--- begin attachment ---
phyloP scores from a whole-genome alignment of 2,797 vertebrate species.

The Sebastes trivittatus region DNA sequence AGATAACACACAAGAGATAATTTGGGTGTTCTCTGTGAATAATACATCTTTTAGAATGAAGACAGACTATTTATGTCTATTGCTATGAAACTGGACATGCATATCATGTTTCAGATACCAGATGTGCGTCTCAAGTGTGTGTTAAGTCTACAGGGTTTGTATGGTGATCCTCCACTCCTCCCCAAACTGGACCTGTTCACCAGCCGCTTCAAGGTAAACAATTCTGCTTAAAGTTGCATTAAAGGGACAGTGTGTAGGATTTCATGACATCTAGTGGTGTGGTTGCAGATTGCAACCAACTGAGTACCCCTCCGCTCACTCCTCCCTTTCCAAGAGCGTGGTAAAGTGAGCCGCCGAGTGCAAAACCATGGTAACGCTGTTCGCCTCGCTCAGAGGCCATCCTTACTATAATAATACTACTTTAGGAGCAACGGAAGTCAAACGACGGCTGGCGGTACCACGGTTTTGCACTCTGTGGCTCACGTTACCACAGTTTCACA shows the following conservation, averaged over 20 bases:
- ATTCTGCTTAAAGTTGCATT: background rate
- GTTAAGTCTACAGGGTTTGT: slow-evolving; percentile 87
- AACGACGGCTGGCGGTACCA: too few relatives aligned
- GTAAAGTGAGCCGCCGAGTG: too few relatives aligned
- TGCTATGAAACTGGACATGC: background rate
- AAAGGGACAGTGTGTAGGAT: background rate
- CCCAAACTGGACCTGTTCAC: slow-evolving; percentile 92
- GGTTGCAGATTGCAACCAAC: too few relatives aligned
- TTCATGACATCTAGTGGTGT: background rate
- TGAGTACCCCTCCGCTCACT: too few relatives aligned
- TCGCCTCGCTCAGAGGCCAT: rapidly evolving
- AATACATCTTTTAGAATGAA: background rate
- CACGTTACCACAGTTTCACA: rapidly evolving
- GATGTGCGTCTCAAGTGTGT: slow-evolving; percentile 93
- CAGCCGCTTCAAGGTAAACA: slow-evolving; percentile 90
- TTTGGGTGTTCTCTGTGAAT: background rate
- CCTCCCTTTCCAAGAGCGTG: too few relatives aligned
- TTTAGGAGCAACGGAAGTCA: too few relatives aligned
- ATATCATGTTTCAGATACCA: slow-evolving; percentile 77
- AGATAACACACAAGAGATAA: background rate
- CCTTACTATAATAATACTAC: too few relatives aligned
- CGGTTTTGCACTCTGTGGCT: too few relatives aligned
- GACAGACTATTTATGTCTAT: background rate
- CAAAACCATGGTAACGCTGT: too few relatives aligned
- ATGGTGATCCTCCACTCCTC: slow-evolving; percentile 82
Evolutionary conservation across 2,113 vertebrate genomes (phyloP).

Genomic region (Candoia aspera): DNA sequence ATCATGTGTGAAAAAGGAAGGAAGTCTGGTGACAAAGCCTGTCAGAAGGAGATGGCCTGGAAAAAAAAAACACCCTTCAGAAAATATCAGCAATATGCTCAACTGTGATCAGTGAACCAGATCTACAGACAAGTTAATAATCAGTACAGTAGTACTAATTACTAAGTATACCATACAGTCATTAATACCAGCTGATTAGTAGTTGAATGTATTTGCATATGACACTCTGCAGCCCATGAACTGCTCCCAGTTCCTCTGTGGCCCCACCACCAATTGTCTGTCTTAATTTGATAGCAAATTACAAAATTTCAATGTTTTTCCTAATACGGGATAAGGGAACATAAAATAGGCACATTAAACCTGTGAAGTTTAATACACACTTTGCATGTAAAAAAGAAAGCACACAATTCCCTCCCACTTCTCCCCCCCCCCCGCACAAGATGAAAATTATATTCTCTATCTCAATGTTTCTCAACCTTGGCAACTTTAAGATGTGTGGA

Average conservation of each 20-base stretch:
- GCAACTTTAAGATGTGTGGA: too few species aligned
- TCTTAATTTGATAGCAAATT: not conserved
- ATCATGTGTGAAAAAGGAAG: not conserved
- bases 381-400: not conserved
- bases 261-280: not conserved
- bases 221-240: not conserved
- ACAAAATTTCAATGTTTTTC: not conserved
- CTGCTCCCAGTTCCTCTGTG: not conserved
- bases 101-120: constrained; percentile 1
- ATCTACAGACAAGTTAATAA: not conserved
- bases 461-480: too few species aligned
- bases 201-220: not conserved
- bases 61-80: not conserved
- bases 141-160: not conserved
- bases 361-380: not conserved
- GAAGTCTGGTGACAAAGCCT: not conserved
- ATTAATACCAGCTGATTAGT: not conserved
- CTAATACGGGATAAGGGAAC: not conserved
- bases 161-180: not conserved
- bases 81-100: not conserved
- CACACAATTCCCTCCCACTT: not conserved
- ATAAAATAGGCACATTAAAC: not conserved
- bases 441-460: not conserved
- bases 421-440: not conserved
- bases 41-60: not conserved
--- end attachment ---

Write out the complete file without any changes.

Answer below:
phyloP scores from a whole-genome alignment of 2,797 vertebrate species.

The Sebastes trivittatus region DNA sequence AGATAACACACAAGAGATAATTTGGGTGTTCTCTGTGAATAATACATCTTTTAGAATGAAGACAGACTATTTATGTCTATTGCTATGAAACTGGACATGCATATCATGTTTCAGATACCAGATGTGCGTCTCAAGTGTGTGTTAAGTCTACAGGGTTTGTATGGTGATCCTCCACTCCTCCCCAAACTGGACCTGTTCACCAGCCGCTTCAAGGTAAACAATTCTGCTTAAAGTTGCATTAAAGGGACAGTGTGTAGGATTTCATGACATCTAGTGGTGTGGTTGCAGATTGCAACCAACTGAGTACCCCTCCGCTCACTCCTCCCTTTCCAAGAGCGTGGTAAAGTGAGCCGCCGAGTGCAAAACCATGGTAACGCTGTTCGCCTCGCTCAGAGGCCATCCTTACTATAATAATACTACTTTAGGAGCAACGGAAGTCAAACGACGGCTGGCGGTACCACGGTTTTGCACTCTGTGGCTCACGTTACCACAGTTTCACA shows the following conservation, averaged over 20 bases:
- ATTCTGCTTAAAGTTGCATT: background rate
- GTTAAGTCTACAGGGTTTGT: slow-evolving; percentile 87
- AACGACGGCTGGCGGTACCA: too few relatives aligned
- GTAAAGTGAGCCGCCGAGTG: too few relatives aligned
- TGCTATGAAACTGGACATGC: background rate
- AAAGGGACAGTGTGTAGGAT: background rate
- CCCAAACTGGACCTGTTCAC: slow-evolving; percentile 92
- GGTTGCAGATTGCAACCAAC: too few relatives aligned
- TTCATGACATCTAGTGGTGT: background rate
- TGAGTACCCCTCCGCTCACT: too few relatives aligned
- TCGCCTCGCTCAGAGGCCAT: rapidly evolving
- AATACATCTTTTAGAATGAA: background rate
- CACGTTACCACAGTTTCACA: rapidly evolving
- GATGTGCGTCTCAAGTGTGT: slow-evolving; percentile 93
- CAGCCGCTTCAAGGTAAACA: slow-evolving; percentile 90
- TTTGGGTGTTCTCTGTGAAT: background rate
- CCTCCCTTTCCAAGAGCGTG: too few relatives aligned
- TTTAGGAGCAACGGAAGTCA: too few relatives aligned
- ATATCATGTTTCAGATACCA: slow-evolving; percentile 77
- AGATAACACACAAGAGATAA: background rate
- CCTTACTATAATAATACTAC: too few relatives aligned
- CGGTTTTGCACTCTGTGGCT: too few relatives aligned
- GACAGACTATTTATGTCTAT: background rate
- CAAAACCATGGTAACGCTGT: too few relatives aligned
- ATGGTGATCCTCCACTCCTC: slow-evolving; percentile 82
Evolutionary conservation across 2,113 vertebrate genomes (phyloP).

Genomic region (Candoia aspera): DNA sequence ATCATGTGTGAAAAAGGAAGGAAGTCTGGTGACAAAGCCTGTCAGAAGGAGATGGCCTGGAAAAAAAAAACACCCTTCAGAAAATATCAGCAATATGCTCAACTGTGATCAGTGAACCAGATCTACAGACAAGTTAATAATCAGTACAGTAGTACTAATTACTAAGTATACCATACAGTCATTAATACCAGCTGATTAGTAGTTGAATGTATTTGCATATGACACTCTGCAGCCCATGAACTGCTCCCAGTTCCTCTGTGGCCCCACCACCAATTGTCTGTCTTAATTTGATAGCAAATTACAAAATTTCAATGTTTTTCCTAATACGGGATAAGGGAACATAAAATAGGCACATTAAACCTGTGAAGTTTAATACACACTTTGCATGTAAAAAAGAAAGCACACAATTCCCTCCCACTTCTCCCCCCCCCCCGCACAAGATGAAAATTATATTCTCTATCTCAATGTTTCTCAACCTTGGCAACTTTAAGATGTGTGGA

Average conservation of each 20-base stretch:
- GCAACTTTAAGATGTGTGGA: too few species aligned
- TCTTAATTTGATAGCAAATT: not conserved
- ATCATGTGTGAAAAAGGAAG: not conserved
- bases 381-400: not conserved
- bases 261-280: not conserved
- bases 221-240: not conserved
- ACAAAATTTCAATGTTTTTC: not conserved
- CTGCTCCCAGTTCCTCTGTG: not conserved
- bases 101-120: constrained; percentile 1
- ATCTACAGACAAGTTAATAA: not conserved
- bases 461-480: too few species aligned
- bases 201-220: not conserved
- bases 61-80: not conserved
- bases 141-160: not conserved
- bases 361-380: not conserved
- GAAGTCTGGTGACAAAGCCT: not conserved
- ATTAATACCAGCTGATTAGT: not conserved
- CTAATACGGGATAAGGGAAC: not conserved
- bases 161-180: not conserved
- bases 81-100: not conserved
- CACACAATTCCCTCCCACTT: not conserved
- ATAAAATAGGCACATTAAAC: not conserved
- bases 441-460: not conserved
- bases 421-440: not conserved
- bases 41-60: not conserved